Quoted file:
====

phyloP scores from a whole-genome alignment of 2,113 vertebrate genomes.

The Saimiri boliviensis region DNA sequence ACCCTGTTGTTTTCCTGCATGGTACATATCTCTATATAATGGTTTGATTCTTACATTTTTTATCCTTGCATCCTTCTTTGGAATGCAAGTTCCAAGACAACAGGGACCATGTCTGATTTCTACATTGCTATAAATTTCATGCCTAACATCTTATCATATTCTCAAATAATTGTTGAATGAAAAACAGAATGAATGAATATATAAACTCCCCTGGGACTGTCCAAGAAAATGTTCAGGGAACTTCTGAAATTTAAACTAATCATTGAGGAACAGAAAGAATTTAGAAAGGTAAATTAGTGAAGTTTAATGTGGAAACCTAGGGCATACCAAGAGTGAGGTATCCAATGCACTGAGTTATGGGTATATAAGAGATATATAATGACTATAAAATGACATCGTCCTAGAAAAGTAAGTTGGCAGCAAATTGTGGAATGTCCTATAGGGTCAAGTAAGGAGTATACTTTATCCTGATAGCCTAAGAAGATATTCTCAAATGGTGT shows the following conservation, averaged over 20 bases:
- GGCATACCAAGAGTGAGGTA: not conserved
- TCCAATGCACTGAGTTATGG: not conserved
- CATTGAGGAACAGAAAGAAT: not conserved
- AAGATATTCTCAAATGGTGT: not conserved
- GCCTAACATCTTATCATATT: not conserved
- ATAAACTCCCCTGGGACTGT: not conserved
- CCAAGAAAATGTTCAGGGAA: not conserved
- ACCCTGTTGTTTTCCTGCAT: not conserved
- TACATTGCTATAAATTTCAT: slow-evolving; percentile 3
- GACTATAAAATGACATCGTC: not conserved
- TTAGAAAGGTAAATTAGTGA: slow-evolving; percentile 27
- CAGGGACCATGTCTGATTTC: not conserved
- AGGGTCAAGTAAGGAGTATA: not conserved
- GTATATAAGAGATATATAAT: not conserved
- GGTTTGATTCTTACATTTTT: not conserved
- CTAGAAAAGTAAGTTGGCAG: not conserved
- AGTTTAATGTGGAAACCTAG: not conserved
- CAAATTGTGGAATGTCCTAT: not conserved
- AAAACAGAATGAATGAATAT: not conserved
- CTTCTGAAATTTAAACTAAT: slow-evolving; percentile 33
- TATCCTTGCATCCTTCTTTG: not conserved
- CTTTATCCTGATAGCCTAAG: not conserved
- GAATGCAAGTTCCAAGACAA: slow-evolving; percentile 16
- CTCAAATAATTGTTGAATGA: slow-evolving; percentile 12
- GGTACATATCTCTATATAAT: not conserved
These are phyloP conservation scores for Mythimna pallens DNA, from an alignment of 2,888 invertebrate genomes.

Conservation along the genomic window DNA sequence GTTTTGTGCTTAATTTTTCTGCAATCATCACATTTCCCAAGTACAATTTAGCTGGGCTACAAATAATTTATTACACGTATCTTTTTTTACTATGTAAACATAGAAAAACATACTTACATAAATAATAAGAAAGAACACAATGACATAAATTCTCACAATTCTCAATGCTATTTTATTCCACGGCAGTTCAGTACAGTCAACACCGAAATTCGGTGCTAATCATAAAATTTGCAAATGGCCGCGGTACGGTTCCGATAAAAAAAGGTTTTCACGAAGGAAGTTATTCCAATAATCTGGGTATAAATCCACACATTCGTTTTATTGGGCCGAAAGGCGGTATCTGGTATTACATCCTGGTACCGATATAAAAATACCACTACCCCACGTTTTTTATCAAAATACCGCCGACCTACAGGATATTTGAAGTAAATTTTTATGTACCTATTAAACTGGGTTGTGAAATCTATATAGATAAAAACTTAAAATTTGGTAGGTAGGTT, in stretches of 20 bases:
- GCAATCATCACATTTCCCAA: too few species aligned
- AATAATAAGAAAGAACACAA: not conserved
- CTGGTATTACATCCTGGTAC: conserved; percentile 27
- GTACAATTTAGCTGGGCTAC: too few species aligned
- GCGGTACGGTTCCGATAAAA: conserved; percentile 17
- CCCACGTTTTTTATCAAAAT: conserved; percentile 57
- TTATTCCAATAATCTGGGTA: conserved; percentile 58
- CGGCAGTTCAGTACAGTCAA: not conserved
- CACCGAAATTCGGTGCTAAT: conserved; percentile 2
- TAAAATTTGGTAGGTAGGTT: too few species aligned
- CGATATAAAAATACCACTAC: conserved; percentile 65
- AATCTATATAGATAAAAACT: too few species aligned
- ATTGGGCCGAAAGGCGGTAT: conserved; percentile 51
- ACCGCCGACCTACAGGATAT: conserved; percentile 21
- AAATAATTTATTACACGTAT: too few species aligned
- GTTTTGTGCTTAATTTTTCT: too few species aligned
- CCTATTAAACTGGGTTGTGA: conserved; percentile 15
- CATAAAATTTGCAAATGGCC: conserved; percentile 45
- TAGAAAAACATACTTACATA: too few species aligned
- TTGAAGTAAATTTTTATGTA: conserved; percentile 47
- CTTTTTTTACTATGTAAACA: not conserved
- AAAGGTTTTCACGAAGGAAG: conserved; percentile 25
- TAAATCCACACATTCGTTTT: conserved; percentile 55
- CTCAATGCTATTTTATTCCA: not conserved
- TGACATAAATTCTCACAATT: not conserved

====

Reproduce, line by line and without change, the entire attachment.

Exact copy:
phyloP scores from a whole-genome alignment of 2,113 vertebrate genomes.

The Saimiri boliviensis region DNA sequence ACCCTGTTGTTTTCCTGCATGGTACATATCTCTATATAATGGTTTGATTCTTACATTTTTTATCCTTGCATCCTTCTTTGGAATGCAAGTTCCAAGACAACAGGGACCATGTCTGATTTCTACATTGCTATAAATTTCATGCCTAACATCTTATCATATTCTCAAATAATTGTTGAATGAAAAACAGAATGAATGAATATATAAACTCCCCTGGGACTGTCCAAGAAAATGTTCAGGGAACTTCTGAAATTTAAACTAATCATTGAGGAACAGAAAGAATTTAGAAAGGTAAATTAGTGAAGTTTAATGTGGAAACCTAGGGCATACCAAGAGTGAGGTATCCAATGCACTGAGTTATGGGTATATAAGAGATATATAATGACTATAAAATGACATCGTCCTAGAAAAGTAAGTTGGCAGCAAATTGTGGAATGTCCTATAGGGTCAAGTAAGGAGTATACTTTATCCTGATAGCCTAAGAAGATATTCTCAAATGGTGT shows the following conservation, averaged over 20 bases:
- GGCATACCAAGAGTGAGGTA: not conserved
- TCCAATGCACTGAGTTATGG: not conserved
- CATTGAGGAACAGAAAGAAT: not conserved
- AAGATATTCTCAAATGGTGT: not conserved
- GCCTAACATCTTATCATATT: not conserved
- ATAAACTCCCCTGGGACTGT: not conserved
- CCAAGAAAATGTTCAGGGAA: not conserved
- ACCCTGTTGTTTTCCTGCAT: not conserved
- TACATTGCTATAAATTTCAT: slow-evolving; percentile 3
- GACTATAAAATGACATCGTC: not conserved
- TTAGAAAGGTAAATTAGTGA: slow-evolving; percentile 27
- CAGGGACCATGTCTGATTTC: not conserved
- AGGGTCAAGTAAGGAGTATA: not conserved
- GTATATAAGAGATATATAAT: not conserved
- GGTTTGATTCTTACATTTTT: not conserved
- CTAGAAAAGTAAGTTGGCAG: not conserved
- AGTTTAATGTGGAAACCTAG: not conserved
- CAAATTGTGGAATGTCCTAT: not conserved
- AAAACAGAATGAATGAATAT: not conserved
- CTTCTGAAATTTAAACTAAT: slow-evolving; percentile 33
- TATCCTTGCATCCTTCTTTG: not conserved
- CTTTATCCTGATAGCCTAAG: not conserved
- GAATGCAAGTTCCAAGACAA: slow-evolving; percentile 16
- CTCAAATAATTGTTGAATGA: slow-evolving; percentile 12
- GGTACATATCTCTATATAAT: not conserved
These are phyloP conservation scores for Mythimna pallens DNA, from an alignment of 2,888 invertebrate genomes.

Conservation along the genomic window DNA sequence GTTTTGTGCTTAATTTTTCTGCAATCATCACATTTCCCAAGTACAATTTAGCTGGGCTACAAATAATTTATTACACGTATCTTTTTTTACTATGTAAACATAGAAAAACATACTTACATAAATAATAAGAAAGAACACAATGACATAAATTCTCACAATTCTCAATGCTATTTTATTCCACGGCAGTTCAGTACAGTCAACACCGAAATTCGGTGCTAATCATAAAATTTGCAAATGGCCGCGGTACGGTTCCGATAAAAAAAGGTTTTCACGAAGGAAGTTATTCCAATAATCTGGGTATAAATCCACACATTCGTTTTATTGGGCCGAAAGGCGGTATCTGGTATTACATCCTGGTACCGATATAAAAATACCACTACCCCACGTTTTTTATCAAAATACCGCCGACCTACAGGATATTTGAAGTAAATTTTTATGTACCTATTAAACTGGGTTGTGAAATCTATATAGATAAAAACTTAAAATTTGGTAGGTAGGTT, in stretches of 20 bases:
- GCAATCATCACATTTCCCAA: too few species aligned
- AATAATAAGAAAGAACACAA: not conserved
- CTGGTATTACATCCTGGTAC: conserved; percentile 27
- GTACAATTTAGCTGGGCTAC: too few species aligned
- GCGGTACGGTTCCGATAAAA: conserved; percentile 17
- CCCACGTTTTTTATCAAAAT: conserved; percentile 57
- TTATTCCAATAATCTGGGTA: conserved; percentile 58
- CGGCAGTTCAGTACAGTCAA: not conserved
- CACCGAAATTCGGTGCTAAT: conserved; percentile 2
- TAAAATTTGGTAGGTAGGTT: too few species aligned
- CGATATAAAAATACCACTAC: conserved; percentile 65
- AATCTATATAGATAAAAACT: too few species aligned
- ATTGGGCCGAAAGGCGGTAT: conserved; percentile 51
- ACCGCCGACCTACAGGATAT: conserved; percentile 21
- AAATAATTTATTACACGTAT: too few species aligned
- GTTTTGTGCTTAATTTTTCT: too few species aligned
- CCTATTAAACTGGGTTGTGA: conserved; percentile 15
- CATAAAATTTGCAAATGGCC: conserved; percentile 45
- TAGAAAAACATACTTACATA: too few species aligned
- TTGAAGTAAATTTTTATGTA: conserved; percentile 47
- CTTTTTTTACTATGTAAACA: not conserved
- AAAGGTTTTCACGAAGGAAG: conserved; percentile 25
- TAAATCCACACATTCGTTTT: conserved; percentile 55
- CTCAATGCTATTTTATTCCA: not conserved
- TGACATAAATTCTCACAATT: not conserved